It's all non-illness stuff clearly based on what they intend to barrage people psychologically to change their answers on - leaving them so exhausted and barraged they don't remember that none of these things are actually specifically what their complaint was.

    Imagine if someone went into a GP with gout and someone applied this (or the chalder fatigue scale) to them, put them through therapy focused on changing their answers to it and re-tested. Would it have either diagnosed the issue or addressed it? How is the validity of this for what most people will be able to term in very specific issues when they go to a GP for the first time any different - it is just a distraction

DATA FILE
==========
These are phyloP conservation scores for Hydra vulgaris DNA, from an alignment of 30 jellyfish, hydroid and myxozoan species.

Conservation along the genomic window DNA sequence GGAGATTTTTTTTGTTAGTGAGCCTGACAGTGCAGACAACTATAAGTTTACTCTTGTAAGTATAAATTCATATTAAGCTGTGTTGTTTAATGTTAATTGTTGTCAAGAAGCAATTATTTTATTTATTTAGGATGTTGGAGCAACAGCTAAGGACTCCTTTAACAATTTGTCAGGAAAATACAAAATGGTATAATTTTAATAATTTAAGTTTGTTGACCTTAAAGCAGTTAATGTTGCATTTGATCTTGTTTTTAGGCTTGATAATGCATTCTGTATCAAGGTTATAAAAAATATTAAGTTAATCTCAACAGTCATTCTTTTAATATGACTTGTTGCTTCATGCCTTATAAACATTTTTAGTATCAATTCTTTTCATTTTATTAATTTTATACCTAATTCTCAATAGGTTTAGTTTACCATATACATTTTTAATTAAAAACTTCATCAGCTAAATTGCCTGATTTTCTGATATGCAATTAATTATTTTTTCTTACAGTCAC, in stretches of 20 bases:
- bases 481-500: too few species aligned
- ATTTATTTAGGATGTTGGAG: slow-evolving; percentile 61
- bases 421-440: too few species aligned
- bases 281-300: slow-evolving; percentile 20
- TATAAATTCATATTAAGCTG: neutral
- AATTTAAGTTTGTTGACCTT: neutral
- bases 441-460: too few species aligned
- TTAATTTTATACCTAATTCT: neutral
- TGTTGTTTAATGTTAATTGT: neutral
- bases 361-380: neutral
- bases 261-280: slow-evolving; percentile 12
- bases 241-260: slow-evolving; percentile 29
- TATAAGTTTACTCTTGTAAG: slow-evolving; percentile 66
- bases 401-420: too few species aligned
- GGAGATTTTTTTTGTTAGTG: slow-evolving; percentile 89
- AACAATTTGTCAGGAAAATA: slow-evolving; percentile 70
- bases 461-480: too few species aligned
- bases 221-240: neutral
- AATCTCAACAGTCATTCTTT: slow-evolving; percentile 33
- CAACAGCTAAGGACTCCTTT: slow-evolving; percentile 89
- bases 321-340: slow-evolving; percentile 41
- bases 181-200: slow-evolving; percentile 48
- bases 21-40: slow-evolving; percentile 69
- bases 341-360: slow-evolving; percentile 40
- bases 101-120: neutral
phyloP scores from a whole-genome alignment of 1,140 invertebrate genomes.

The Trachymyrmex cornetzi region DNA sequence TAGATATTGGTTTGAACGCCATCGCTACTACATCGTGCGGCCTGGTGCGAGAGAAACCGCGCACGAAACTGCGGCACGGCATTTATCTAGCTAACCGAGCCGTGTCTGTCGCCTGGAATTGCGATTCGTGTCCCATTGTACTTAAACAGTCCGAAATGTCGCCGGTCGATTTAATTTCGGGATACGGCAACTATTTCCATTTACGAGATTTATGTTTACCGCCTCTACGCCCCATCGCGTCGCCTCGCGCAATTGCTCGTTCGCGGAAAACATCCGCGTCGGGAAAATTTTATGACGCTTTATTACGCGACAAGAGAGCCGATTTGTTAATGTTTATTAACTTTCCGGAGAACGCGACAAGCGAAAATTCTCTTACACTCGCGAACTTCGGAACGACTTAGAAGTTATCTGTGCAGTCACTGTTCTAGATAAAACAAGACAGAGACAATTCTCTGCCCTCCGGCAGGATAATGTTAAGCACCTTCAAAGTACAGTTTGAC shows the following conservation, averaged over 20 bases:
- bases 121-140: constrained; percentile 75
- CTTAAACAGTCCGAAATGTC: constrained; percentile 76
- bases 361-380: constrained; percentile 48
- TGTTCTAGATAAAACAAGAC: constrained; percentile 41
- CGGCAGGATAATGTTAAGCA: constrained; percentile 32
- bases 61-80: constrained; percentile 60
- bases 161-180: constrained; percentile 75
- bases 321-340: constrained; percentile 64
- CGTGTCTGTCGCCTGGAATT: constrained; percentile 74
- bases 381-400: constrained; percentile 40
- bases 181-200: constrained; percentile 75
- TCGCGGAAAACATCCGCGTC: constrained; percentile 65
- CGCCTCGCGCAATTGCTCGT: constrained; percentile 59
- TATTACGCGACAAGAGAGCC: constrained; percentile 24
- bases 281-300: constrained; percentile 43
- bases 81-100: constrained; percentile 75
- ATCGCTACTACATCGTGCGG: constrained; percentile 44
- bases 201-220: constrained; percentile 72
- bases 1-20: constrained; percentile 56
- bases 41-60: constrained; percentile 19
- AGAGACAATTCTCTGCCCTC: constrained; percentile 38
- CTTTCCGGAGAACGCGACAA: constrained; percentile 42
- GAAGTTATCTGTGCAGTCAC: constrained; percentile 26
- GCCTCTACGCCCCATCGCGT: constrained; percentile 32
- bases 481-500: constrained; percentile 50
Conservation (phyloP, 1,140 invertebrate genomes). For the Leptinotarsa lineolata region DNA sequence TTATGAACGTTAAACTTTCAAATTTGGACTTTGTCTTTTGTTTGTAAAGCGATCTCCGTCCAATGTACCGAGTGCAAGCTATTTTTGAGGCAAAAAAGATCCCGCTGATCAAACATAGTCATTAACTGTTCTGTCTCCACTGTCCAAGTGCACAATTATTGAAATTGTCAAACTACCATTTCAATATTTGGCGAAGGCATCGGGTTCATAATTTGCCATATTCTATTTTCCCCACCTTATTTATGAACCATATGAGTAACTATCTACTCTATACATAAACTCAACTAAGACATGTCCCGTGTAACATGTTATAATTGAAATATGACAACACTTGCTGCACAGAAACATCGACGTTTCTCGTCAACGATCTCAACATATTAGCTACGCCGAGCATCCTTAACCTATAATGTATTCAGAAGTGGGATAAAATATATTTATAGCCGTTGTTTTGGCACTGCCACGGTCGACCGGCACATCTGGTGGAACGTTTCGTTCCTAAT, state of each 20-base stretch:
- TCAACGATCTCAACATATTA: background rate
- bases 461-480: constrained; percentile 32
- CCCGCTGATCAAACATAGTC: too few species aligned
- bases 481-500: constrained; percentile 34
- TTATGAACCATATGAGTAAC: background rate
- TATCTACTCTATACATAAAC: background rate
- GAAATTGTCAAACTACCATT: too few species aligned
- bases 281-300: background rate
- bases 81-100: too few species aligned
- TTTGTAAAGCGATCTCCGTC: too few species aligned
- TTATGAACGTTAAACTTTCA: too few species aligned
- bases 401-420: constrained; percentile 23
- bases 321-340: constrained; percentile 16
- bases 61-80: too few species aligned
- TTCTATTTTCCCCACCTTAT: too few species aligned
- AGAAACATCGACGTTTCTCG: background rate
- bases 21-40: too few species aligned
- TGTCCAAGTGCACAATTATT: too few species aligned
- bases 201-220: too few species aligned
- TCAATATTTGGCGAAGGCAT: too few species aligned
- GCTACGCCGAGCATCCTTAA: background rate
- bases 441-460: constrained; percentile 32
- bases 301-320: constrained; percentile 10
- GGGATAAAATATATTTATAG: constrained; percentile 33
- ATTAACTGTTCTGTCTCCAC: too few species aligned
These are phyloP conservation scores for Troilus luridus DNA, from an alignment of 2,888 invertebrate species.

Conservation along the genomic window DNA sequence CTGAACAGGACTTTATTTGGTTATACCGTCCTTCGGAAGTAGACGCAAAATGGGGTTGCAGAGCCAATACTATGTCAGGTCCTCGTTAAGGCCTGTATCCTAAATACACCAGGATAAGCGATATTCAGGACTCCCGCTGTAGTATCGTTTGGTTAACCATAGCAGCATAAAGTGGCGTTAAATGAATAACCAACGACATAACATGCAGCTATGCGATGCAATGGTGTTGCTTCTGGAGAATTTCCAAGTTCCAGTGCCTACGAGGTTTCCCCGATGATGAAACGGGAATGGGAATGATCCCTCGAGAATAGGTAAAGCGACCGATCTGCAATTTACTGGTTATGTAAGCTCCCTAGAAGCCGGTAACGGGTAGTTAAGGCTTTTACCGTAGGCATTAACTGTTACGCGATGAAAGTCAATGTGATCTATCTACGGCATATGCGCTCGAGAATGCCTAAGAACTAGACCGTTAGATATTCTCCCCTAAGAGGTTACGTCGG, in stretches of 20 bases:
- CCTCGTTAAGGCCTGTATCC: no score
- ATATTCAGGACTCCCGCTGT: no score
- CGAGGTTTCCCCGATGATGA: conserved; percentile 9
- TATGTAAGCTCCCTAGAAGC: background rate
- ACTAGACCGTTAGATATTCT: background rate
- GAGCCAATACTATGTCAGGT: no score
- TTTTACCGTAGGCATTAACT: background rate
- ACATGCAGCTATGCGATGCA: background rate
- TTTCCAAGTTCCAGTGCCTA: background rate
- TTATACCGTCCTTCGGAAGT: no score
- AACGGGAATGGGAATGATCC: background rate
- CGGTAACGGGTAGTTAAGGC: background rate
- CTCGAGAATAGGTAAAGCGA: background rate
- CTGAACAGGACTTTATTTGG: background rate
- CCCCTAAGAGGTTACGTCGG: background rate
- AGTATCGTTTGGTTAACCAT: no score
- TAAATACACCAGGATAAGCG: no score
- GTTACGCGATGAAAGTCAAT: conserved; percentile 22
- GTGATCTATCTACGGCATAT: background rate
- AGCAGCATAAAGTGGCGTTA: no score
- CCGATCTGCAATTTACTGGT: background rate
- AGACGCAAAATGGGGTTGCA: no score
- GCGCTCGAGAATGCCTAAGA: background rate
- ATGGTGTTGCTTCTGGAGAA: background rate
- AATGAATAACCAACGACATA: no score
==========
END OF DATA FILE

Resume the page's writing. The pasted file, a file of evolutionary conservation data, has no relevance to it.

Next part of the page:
The whole thing stuns me frankly as an emperor's new clothes why does noone else see this situation.

    and I fail to see the usefulness even in the terms of if it were a scale just asking people if they were 50% less able or fatigued or what (which might be a valid Q) vs what they plan to do with it. None of the component questions seem to make it more rather than less valid or give clues how they will improve it.

    It isn't like the pain scale where someone pointing to a 9 vs a 7 gives diagnostic info or helps the right pain control to be administered at that time because it aids (rather than undermines) communication.